Participants share about refugee outreach in Austria

OM International | Austria

Thirteen participants from all over the world spent a week getting to know and supporting the refugee work in Linz, during this year’s outreach organized by the Arbeitskreis Migration & Integration Network (AMIN) in Austria. They visited refugee families, showed the Jesus film, organised meetings for refugee women, and much more. Six participants share about their experiences below:

Seeking for truth

I was able to get to know an Afghan family. In spite of our many differences, for instance the differences in our faith, it was a wonderful time and we could laugh a lot together. Jesus was with us each time we visited, and we could feel His love amongst us. During a longer visit, we were able to talk with the man about the differences and similarities between the Koran and the Bible. He understood God’s greatness and power, and even reads the Bible. We are praying that God will show him that the God of the Bible is the true God.

An exciting and impressive week

The AMIN week was truly blessed and led by God. The hospitality of the refugees and their openness to talk about faith impressed me. We invited them to watch the Jesus film and over 100 refugees came. It overwhelms me to see how God is working amongst Muslims and is drawing them to Himself.

A visit to Austria with a difference

I praise God for an unbelievable week in Linz! God gave me the opportunity to come to Austria for a week. While the Jesus film was showing, several participants began to pray in the background that God would open the hearts of the hearers and that the Holy Spirit would work miracles. We asked Jesus to reveal himself in a special way to these refugees. This was my first experience (I come from Asia) of meeting so many refugees from so many different countries – Bosnia, Romania, Syria, Ghana, Pakistan, Iran, Nigeria, etc. They were pleasant, polite and friendly. At the end, several showed interest in knowing more about Jesus and gave us their contact details so that we could invite them to further events. That was very encouraging for those who had worked and prayed for this. We trust God for the perfect time to bring in this harvest. I pray that God will send more workers to this field to build his kingdom.

Seeking hope

I was thrilled to see so many refugees coming to the meeting centre. Once I met a young man from Afghanistan, and he told me his story while sitting in the sewing room at the centre sewing a T-shirt. Cast out by his father, he and his brothers and sisters and mother fled to Iran. When he was fourteen he went to Turkey and trained to be a tailor. About a year ago he came to Austria. His father had ruined everything and he wanted to do better. I hope and pray that young people like him will find a life of freedom. It was a very moving week in which I was inspired for the work amongst refugees. I returned to everyday life motivated and refreshed, full of new ideas and valuable contacts.

Homework helper

As is often the case in work with refugees, there were many spontaneous changes in the plans during the AMIN week. Instead of giving out invitations for a celebration, I was asked to help the children with their homework in the afternoon programme. As patience and dealing with children’s noise are not exactly my strong points, I was wondering how I would cope as teacher’s helper.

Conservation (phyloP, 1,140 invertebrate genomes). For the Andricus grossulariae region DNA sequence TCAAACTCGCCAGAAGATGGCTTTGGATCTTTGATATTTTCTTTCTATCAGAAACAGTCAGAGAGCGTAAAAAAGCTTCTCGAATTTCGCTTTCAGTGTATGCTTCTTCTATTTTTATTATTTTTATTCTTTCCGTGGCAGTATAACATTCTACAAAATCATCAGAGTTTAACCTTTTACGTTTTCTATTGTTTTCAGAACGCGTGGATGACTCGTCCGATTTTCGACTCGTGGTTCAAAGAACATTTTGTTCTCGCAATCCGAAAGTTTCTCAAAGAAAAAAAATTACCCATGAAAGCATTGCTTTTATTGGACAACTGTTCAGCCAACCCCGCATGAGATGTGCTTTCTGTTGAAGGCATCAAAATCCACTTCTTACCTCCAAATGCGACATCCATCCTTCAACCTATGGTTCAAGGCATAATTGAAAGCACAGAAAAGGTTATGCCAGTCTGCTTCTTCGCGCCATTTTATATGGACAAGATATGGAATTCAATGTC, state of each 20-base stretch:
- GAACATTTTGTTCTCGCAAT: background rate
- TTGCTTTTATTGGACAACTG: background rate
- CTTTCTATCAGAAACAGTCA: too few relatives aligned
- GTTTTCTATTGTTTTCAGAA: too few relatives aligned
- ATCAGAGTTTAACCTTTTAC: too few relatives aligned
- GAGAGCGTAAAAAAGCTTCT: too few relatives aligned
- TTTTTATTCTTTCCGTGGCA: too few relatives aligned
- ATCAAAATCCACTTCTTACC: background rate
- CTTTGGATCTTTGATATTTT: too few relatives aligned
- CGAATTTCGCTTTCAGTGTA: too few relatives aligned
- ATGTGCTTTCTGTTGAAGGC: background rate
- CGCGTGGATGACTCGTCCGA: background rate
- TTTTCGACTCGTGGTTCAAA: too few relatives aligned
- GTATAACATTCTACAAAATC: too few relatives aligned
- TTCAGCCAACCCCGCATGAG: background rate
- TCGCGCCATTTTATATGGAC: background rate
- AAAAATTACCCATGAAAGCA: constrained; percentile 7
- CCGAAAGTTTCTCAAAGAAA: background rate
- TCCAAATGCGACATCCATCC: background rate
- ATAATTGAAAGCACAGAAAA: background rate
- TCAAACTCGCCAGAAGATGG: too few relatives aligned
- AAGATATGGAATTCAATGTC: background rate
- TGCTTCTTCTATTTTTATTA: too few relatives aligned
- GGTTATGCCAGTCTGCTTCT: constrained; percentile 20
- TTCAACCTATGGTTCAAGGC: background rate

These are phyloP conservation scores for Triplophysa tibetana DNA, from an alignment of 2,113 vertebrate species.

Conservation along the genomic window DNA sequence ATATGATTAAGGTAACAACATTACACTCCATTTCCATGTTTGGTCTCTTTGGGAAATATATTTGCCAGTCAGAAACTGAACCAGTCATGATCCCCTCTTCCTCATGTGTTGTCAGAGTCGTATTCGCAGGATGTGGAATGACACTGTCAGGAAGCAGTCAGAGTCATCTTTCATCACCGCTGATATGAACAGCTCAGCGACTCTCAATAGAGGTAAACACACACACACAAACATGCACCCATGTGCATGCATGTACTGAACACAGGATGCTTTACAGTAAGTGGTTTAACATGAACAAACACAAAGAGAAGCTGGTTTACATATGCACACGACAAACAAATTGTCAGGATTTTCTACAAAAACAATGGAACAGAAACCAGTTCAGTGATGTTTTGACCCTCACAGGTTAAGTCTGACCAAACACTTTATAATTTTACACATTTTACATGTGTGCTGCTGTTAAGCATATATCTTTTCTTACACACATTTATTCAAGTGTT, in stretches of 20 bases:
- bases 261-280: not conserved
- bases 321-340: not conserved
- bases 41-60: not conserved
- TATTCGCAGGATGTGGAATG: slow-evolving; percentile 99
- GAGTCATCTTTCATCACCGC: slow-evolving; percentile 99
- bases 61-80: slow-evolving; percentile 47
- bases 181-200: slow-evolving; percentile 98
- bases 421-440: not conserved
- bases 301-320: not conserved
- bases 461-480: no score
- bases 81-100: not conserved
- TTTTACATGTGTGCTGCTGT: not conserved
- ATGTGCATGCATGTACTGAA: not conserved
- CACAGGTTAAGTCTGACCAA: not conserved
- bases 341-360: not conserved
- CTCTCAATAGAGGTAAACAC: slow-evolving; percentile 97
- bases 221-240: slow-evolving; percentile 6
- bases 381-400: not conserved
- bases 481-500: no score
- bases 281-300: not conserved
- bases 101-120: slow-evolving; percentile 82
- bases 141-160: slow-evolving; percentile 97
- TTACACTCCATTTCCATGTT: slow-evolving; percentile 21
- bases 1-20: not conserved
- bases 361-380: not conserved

Most of the children went to work enthusiastically, and I was amazed at their trust in me. That made the job much easier. With a few other children, it took all my ingenuity to motivate them to stick at their homework or the extra exercises. Discipline was sometimes a challenge too as several children tried to find out who was really the boss! At the end of the afternoon - four hours of the noise and bundled up energy of twenty children - I felt exhausted.

The afternoon help with homework, in which the workers really give of their best, gives the children a tremendous chance to succeed in school. And just as valuable is the atmosphere of worth, and encouragement, which is not linked to country, religion or gender. In many of the families from which these children come, that is not to be taken for granted.


One afternoon during the AMIN week we met Abdullah*, my Syrian friend. We hadn’t seen each other for a long time so we were all happy to meet up again. Abdullah had studied Arabic in Syria and then worked for several years as a shoemaker. Now it is easy to communicate with him comfortably in German. A few months ago, he was granted asylum and now he wants nothing more than to find a job. But until now his search has been unsuccessful and his hopes of building a new life for himself are not being realized. This is depressing him and he is beginning to draw back from the outside world. I encouraged him to stay in contact with me. Many refugees here are finding that the reality is different from their expectations. Receiving asylum is no guarantee of a successful new beginning. Not many refugees expected it would be so hard to find work in Europe. As Christians, we need to constantly encourage them not to give up. We pray for them, and invite them to come to Him who holds everything in His hand, and is our hope.

* Name changed

Published: Tuesday, 11 October 2016
Credit: OM International
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